The Iceland Volcano Ash – A Great Way to Validate Business Analytics

April 20, 2010
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Like many business travelers my flight home to the USA was delayed several days due to the Iceland volcano ash causing cancelations of flights across Europe. I was not alone. I was stuck in Brussels. Now, of course, there are a lot of worse places to get stuck at. In fact, a week-end in Brussels would have been many stranded travelers desired choice.

For me, it turned out to be a learning experience. Three times I had the occasion to meet business travelers with the same predicament as me. In all three occasions in restaurants and hotel lounges I struck up conversations. Despite the perception you may have of me, I am normally shy. I like my solitude as I described in my recent blog Texting – Dangerous for Cars and Decision Makers Too. However, the conversations I had with other stranded travelers were educational.

Inevitably new conversations with business travelers leads to the standard questions of what do you do for a living and who is your employer. It always takes a little longer explanation for me since describing SAS, my employer, as a business intelligence and analytics software provider requires educating why organizations would spend money on solutions


Like many business travelers my flight home to the USA was delayed several days due to the Iceland volcano ash causing cancelations of flights across Europe. I was not alone. I was stuck in Brussels. Now, of course, there are a lot of worse places to get stuck at. In fact, a week-end in Brussels would have been many stranded travelers desired choice.

For me, it turned out to be a learning experience. Three times I had the occasion to meet business travelers with the same predicament as me. In all three occasions in restaurants and hotel lounges I struck up conversations. Despite the perception you may have of me, I am normally shy. I like my solitude as I described in my recent blog Texting – Dangerous for Cars and Decision Makers Too. However, the conversations I had with other stranded travelers were educational.

Inevitably new conversations with business travelers leads to the standard questions of what do you do for a living and who is your employer. It always takes a little longer explanation for me since describing SAS, my employer, as a business intelligence and analytics software provider requires educating why organizations would spend money on solutions that solve complex problems. But it does not take long for people to quickly grasp the benefits that come from converting raw transactional data into meaningful information to improve decisions. Here is a summary of my takeaways.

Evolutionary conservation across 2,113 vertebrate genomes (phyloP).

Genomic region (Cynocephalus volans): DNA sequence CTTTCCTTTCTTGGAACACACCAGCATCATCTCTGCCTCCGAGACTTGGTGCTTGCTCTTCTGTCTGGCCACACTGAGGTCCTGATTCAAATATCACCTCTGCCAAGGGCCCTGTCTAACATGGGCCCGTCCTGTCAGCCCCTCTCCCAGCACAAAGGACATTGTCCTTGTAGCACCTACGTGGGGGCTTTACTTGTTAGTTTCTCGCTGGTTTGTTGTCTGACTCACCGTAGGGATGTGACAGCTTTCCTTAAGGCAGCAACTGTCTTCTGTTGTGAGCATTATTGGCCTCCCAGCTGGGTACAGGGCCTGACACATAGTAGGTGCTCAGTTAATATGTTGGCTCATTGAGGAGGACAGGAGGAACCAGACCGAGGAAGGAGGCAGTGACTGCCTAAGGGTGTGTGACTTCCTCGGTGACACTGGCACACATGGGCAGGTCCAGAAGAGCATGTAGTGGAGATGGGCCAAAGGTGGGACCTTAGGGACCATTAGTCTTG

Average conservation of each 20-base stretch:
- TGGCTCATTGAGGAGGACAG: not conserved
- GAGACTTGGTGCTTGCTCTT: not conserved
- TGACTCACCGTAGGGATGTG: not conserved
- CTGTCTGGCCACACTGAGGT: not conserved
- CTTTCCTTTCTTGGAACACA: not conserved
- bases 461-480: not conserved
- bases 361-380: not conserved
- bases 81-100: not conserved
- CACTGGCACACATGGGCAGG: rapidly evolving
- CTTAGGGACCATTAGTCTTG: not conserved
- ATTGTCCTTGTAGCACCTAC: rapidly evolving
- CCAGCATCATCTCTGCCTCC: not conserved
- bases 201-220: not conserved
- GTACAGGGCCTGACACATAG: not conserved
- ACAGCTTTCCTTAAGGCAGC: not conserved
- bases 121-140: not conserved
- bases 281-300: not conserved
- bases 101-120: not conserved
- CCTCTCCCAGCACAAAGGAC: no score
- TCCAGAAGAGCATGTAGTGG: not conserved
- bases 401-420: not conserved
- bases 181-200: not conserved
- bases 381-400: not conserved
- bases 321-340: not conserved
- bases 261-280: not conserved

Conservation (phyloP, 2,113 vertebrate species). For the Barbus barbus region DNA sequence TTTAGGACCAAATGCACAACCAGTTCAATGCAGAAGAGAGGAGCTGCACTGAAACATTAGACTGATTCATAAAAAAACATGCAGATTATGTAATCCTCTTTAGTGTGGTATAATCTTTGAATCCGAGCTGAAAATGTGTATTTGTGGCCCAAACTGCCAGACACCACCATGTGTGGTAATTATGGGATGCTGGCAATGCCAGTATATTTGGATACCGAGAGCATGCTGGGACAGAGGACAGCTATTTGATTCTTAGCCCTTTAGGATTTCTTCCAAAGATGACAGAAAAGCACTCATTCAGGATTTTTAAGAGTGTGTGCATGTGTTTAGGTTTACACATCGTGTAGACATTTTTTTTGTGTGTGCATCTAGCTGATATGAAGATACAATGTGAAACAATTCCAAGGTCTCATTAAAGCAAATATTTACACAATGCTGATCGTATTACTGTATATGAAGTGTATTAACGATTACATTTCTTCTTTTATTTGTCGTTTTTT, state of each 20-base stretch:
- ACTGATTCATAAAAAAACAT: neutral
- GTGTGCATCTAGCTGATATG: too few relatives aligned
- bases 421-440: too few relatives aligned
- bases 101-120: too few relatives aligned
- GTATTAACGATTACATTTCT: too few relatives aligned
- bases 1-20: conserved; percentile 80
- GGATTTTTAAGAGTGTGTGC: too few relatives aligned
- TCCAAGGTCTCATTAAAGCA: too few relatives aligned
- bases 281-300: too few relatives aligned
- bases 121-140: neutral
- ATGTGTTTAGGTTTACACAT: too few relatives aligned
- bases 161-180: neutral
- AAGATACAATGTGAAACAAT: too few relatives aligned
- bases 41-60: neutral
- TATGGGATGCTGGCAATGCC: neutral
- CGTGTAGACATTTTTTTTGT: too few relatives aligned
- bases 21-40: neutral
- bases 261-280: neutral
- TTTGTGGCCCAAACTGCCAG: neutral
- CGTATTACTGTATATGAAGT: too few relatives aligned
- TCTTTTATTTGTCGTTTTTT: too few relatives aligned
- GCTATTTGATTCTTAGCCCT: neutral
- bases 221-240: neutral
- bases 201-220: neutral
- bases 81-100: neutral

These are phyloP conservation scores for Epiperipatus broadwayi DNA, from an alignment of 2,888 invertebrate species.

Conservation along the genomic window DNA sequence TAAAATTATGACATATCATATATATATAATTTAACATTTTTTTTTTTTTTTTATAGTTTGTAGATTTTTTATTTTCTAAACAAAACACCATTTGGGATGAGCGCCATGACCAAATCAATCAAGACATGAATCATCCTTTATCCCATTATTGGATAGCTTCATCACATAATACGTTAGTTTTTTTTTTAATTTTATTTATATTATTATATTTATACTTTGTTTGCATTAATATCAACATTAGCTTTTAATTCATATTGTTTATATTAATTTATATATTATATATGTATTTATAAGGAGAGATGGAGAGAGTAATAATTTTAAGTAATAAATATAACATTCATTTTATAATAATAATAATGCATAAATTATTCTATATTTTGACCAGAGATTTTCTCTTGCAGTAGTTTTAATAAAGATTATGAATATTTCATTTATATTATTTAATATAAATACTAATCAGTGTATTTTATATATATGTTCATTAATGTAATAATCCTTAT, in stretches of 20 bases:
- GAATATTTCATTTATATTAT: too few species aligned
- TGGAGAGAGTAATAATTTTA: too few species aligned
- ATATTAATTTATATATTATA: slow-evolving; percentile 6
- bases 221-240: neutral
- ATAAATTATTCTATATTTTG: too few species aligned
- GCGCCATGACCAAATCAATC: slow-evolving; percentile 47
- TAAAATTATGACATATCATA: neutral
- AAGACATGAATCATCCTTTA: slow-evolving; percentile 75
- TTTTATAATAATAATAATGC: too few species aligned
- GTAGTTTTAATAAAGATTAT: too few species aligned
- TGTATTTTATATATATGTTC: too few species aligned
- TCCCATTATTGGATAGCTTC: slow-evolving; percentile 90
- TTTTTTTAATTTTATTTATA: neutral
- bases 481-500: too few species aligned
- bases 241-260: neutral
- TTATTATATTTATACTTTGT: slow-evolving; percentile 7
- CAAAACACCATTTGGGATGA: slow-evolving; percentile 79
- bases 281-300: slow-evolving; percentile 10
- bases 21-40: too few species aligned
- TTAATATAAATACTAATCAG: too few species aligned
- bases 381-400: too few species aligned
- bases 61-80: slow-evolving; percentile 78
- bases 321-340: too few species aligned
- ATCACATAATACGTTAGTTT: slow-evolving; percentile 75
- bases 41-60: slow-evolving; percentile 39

Every business manager wrestles with eternal questions like these: What should we measure? How do we align employees’ behavior and priorities with the executive team’s strategy? How do we determine which types of customers are attractive or not to retain, grow, win-back, and acquire – and how much should we spend to optimize the valuable ones? How can we better forecast the future demand to reduce uncertainty and allow are planned actions to be more reliable and stable? What are the true profits of our products, service-lines, channels, and customers? Why do we feel the annual budgeting exercise is so broken and needs to be replaced with something that serves the same purpose – like rolling financial forecasts?

With some of my stranded companions, after a few cocktails, the conversation got more interesting. The discussion expanded to why their organization has not fully embraced and implemented techniques like statistical analysis (e.g., regression and correlation math), strategy maps, scorecards (KPIs), dashboards (PIs), segmentation analysis, risk management, text mining, activity-based costing, and others. My companions’ answers formed a consensus. The barriers are no longer technical (e.g., data quality) or weak skills to design the systems. The big barrier is social and cultural. One vice-president confessed, “Our executives do not have the willpower or guts to delegate decision rights to the managers and employee teams below them.” That is so telling.

Admittedly the pressures are high on executives to produce constantly greater results. Hence executives feel compelled to control the ship. But there is a difference between steering and controlling. I repeat what I said in my article More Spocky, Less Rocky. Successful managers lead with vision and inspiration. They answer the question “Where do we want to go?” By empowering their workforce with tools of analytics and enterprise performance management solutions, then managers and employees can answer “How are we going to get there?”